The number one question we get asked is “What is the best paintball gun?” That’s an extremely hard question to answer, because it depends. Are you new to the sport and just starting out? Are you a seasoned player that needs speed over accuracy or are you a sniper who likes to pick people off from a distance?
As you can see, the answer is “It depends.”
One of the good things is that cheap paintball guns can easily be upgraded and modified to grow as your game develops. They can also be customized for very specific purposes such as speed or accuracy at long distances. That’s why we highly recommend starting with a good quality, base model.
The paintball gun that we recommend is the Tippmann 98 custom.
This marker is great right out of the box for the majority of players, but can easily be transformed into one of the most accurate and fast sniper rifles on the market.
Check out our Tippmann 98 Custom review.
As the sport has grown, so has the variety and style of the equipment. Almost every time of firearm has found its way into the paintball world. We now have paintball rifles, shotguns and even pistols.
Even within the paintball community are niches such as the milsim (military simulation) that feature tactical paintball guns that look like an m4 or m16. These military paintball guns function exactly like a traditional marker, but they have been modified to have the look and feel of a military style weapon.
Paintball rifles are the style we see typically think about when we hear the word paint ball gun. These can be either mechanical or electronic in nature and upgraded in an almost unlimited combination of accessories. Mechanical rifles typically fire one round per trigger pull while electronic versions can be fully automatic paintball guns.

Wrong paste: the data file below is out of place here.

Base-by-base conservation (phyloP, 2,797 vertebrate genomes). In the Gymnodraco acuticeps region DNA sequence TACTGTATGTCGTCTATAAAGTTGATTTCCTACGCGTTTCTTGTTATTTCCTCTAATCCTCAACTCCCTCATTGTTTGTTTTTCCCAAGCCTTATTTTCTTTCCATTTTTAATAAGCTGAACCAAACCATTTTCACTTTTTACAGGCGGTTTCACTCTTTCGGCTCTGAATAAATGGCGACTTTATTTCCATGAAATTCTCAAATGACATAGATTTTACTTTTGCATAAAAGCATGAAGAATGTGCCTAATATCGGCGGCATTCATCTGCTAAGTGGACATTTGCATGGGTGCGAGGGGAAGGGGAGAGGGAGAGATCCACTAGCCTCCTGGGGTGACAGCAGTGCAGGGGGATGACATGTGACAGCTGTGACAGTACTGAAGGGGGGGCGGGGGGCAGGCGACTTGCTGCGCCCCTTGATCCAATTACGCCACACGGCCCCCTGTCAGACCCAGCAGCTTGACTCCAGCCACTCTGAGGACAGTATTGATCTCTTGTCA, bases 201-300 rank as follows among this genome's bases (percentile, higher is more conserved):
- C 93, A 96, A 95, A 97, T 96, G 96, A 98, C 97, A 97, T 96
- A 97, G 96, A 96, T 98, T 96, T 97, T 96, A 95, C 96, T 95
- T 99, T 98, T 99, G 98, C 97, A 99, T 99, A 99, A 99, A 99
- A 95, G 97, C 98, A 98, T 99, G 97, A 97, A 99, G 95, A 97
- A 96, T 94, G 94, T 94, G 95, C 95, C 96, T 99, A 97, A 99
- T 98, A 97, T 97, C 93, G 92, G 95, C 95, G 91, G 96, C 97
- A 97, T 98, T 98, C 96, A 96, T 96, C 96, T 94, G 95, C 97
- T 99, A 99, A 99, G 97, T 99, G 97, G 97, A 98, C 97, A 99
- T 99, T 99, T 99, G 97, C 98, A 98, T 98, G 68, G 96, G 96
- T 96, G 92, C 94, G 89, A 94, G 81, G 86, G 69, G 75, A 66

Electronic paintball guns are becoming much more common as they add a number of additional features to the marker such as being able to adjust the number of rounds fired per trigger pull.
Paintball Sniper Rifle
One of the fastest growing styles is the paintball sniper rifle These markers are extremely accurate at long distances and allow snipers to hang in the back of the field while the gunners find their way to the front with their faster and much lighter markers.
Instead of being able to shoot one or several paint balls per trigger pull like a rifle, the paintball shotgun is typically designed like a regular pump shotgun. After one round is fired, the user must pump the marker to chamber another round.
Pump paintball guns are becoming popular in a niche segment. Many leagues now feature shotgun only matches. This changes the game and requires a completely different strategy.
Although not very common, paintball handguns are available. One of the most popular models is the Tippmann TPX. These are typically not used in a competitive match as they have a limited capacity and lack most features of a typical marker.
Different manufacturers add different features to their markers to make them stand apart from the crowd, but the following features are standard in the industry.
Electronic vs Mechanical
As far as reliability, an electronic model is just as reliable as a mechanical model. Electronic models do require a battery, so they will stop working when the battery runs down.
A mechanical model can typically take more abuse than an electronic model, but with normal care, it’s a minor issue.
When you see a full auto paintball gun, or a “paintball machine gun” as many people like to call them, that’s an electronic marker.
Balls per Seconds (bps)
With the introduction of electronics, we now have the ability to adjust the way a marker fires with the flip of a switch. The most common modes are single shot (one ball fired per trigger pull), 3 shot burst (3 balls fired per trigger pull), semi-automatic and fully automatic.
Each mode will affect the number of maximum balls per second. In semi-auto mode, most guns can fire around 25 bps. Double or triple that in fully automatic mode. For this reason, most public facilities will limit your bps to around 15.